Then I found out my company and the insurance company require a note from my general practitioner, so I had to wait until next week. Then a couple of nights ago, the pain got really bad again, and my blood pressure went high (around 160/110) and stayed there. Although the pain backed off a little, the BP stayed up, and my kidney doctor called in a prescription for Diovan to bring my BP down. After a day or so of that, my BP is back down. In the meantime, I've been studying FMD.

FMD is a rare disease. Really. There's actually a list of rare diseases, and FMD is one of them. And there's a support site on the Internet run by doctors and patients, and information from FMD doctors indicates that FMD is not well recognized or understood by doctors. Patient stories support the idea that most doctors are not familiar with it.

Basically FMD results in some cells in the walls of arteries growing larger than they should, constricting the flow of blood through the artery, eventually blocking it off altogether. No one knows what causes FMD, though genes and hormones both seems to be factors. There's no cure, but the symptoms can be treated with anti-coagulates and angioplasty. Most people who are familiar with angioplasty have heard of it because they know someone who had it to open up an artery around their heart. That common usage means someone gets an angioplasty once every few years or less often. Some people with FMD get angioplasty several times a year. FMD can effect any artery in the body, with the kidneys being the most common, and the carotid arteries being the second most common.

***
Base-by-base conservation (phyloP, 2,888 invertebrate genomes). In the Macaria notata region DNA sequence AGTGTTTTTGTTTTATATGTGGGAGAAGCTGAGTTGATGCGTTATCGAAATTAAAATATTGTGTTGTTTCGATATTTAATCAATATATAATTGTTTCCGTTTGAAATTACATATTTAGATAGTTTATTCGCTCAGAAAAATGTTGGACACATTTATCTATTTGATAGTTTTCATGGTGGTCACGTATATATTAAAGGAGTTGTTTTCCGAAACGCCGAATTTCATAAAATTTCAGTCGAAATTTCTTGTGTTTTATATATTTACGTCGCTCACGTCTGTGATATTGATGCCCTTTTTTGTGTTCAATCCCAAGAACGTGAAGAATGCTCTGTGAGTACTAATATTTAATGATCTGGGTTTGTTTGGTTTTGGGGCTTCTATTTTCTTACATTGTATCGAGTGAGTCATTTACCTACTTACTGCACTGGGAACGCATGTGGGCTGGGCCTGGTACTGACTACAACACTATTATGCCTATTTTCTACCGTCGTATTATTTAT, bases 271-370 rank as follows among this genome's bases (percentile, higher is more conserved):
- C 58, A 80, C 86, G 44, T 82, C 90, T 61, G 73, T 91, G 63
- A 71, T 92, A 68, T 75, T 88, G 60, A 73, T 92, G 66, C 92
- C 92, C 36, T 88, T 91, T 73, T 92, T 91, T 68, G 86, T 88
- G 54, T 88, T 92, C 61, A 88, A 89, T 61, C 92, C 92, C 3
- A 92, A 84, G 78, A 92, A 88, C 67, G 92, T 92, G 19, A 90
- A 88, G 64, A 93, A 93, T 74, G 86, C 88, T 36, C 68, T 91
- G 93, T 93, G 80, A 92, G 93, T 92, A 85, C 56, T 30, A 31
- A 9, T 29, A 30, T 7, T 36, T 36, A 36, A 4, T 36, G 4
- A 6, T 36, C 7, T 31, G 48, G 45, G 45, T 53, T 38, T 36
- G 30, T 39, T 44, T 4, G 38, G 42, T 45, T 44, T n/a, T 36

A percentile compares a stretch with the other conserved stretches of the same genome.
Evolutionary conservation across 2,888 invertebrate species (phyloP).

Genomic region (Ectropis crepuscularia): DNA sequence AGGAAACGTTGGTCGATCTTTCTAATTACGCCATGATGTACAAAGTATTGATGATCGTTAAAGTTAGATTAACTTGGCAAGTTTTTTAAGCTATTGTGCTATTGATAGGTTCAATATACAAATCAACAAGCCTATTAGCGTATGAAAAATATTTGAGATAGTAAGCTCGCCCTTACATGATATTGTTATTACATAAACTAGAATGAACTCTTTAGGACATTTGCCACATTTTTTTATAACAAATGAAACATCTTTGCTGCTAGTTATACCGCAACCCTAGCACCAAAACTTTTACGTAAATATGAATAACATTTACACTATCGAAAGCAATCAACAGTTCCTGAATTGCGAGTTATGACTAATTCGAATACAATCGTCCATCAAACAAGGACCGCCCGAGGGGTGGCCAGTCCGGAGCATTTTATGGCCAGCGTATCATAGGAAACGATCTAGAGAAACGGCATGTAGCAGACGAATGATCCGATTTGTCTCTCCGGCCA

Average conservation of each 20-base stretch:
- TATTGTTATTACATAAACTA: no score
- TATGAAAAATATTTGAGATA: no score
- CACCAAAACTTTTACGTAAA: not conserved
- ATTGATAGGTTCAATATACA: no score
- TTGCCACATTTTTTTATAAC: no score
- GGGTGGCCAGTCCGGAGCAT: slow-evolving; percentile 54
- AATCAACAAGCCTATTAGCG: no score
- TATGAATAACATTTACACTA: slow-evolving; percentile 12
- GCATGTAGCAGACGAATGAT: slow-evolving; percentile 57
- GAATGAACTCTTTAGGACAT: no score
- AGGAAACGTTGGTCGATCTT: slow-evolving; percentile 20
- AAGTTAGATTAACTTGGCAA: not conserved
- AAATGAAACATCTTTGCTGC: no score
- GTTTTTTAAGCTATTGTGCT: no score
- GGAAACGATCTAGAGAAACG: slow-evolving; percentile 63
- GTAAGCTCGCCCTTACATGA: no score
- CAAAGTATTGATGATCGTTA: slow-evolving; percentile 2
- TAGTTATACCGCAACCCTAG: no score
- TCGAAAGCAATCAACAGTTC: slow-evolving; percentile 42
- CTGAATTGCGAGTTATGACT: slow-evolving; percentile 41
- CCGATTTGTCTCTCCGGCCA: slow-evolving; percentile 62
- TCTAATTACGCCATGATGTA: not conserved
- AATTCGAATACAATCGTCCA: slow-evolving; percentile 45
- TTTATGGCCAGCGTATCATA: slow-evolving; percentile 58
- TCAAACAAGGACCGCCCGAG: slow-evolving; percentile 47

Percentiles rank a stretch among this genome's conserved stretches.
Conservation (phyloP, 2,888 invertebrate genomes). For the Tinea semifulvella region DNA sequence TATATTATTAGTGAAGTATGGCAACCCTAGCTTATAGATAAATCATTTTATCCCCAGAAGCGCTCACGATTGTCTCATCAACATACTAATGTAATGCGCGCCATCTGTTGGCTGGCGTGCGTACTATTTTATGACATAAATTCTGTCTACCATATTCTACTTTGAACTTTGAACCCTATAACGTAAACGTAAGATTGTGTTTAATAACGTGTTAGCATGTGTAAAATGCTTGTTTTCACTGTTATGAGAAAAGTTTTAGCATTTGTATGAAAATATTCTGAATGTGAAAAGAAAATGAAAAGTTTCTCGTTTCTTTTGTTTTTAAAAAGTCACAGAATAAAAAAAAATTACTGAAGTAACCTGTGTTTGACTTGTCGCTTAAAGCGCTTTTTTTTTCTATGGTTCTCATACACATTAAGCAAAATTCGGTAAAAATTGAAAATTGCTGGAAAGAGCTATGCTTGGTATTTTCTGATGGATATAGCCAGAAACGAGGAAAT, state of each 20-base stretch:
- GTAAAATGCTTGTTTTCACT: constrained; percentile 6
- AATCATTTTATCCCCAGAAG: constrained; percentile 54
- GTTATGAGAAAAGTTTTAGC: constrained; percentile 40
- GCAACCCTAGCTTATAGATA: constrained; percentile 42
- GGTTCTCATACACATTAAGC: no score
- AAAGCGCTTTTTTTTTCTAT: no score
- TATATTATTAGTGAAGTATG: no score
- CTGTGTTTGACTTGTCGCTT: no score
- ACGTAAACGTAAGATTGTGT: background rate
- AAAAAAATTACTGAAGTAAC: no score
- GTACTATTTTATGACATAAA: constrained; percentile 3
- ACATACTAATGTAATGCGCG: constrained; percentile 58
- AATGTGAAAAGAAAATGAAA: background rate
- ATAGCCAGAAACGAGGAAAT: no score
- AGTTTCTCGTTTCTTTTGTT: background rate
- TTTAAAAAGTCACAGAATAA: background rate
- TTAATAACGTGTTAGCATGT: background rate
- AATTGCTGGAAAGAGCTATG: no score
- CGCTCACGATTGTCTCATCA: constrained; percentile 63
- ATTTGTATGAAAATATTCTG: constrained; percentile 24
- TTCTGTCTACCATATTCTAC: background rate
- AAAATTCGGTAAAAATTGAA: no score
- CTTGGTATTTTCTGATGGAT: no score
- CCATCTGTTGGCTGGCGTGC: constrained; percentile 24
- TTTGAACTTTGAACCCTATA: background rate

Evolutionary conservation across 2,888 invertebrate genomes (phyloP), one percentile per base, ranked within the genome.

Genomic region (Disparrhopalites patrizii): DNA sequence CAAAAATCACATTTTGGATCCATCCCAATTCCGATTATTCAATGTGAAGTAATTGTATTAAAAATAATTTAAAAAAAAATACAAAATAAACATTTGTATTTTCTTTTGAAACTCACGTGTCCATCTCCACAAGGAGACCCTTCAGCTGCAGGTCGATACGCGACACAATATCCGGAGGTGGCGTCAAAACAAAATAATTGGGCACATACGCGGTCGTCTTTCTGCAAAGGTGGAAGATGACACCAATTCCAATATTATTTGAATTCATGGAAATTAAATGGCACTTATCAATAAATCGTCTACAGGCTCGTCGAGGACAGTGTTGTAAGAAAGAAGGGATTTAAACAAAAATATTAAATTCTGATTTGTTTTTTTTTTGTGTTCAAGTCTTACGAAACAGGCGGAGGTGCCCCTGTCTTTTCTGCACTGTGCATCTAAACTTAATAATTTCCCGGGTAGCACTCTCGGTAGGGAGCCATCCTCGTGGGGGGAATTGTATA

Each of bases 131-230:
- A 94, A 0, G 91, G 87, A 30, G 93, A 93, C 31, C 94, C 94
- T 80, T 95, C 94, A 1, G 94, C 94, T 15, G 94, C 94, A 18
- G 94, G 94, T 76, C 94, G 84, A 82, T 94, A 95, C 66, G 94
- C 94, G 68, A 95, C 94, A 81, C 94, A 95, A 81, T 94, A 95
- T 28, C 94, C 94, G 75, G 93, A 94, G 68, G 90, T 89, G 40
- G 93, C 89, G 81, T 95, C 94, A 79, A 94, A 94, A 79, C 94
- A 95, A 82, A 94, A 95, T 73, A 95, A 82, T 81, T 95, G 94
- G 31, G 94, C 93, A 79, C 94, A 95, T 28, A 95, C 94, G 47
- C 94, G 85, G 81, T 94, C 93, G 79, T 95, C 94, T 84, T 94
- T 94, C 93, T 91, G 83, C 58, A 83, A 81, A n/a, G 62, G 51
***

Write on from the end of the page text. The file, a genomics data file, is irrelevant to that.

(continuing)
So, I've come up with a theory, which I wrote up and faxed to my kidney specialist yesterday. He called me late last night to tell me he had been in hospitals all day and had not had time to read the letter yet, so I'm hoping to hear from him next Tuesday. I have an appointment with my general practitioner on Wednesday, and I'll discuss this with her then. My theory is that I had neither an infarction nor an infection, but that both are the results of FMD. There is a form of FMD called intimal fibroplasia that comprises less than 10% of FMD cases, but it appears to me it fits perfectly with the full and partial blockages I have in my smaller kidney arteries. It seems to me to explain everything, including my continuing and fluctuating pain, and I really like understanding things. If I'm right, however, it's bad news, because this form of FMD is the most aggressive.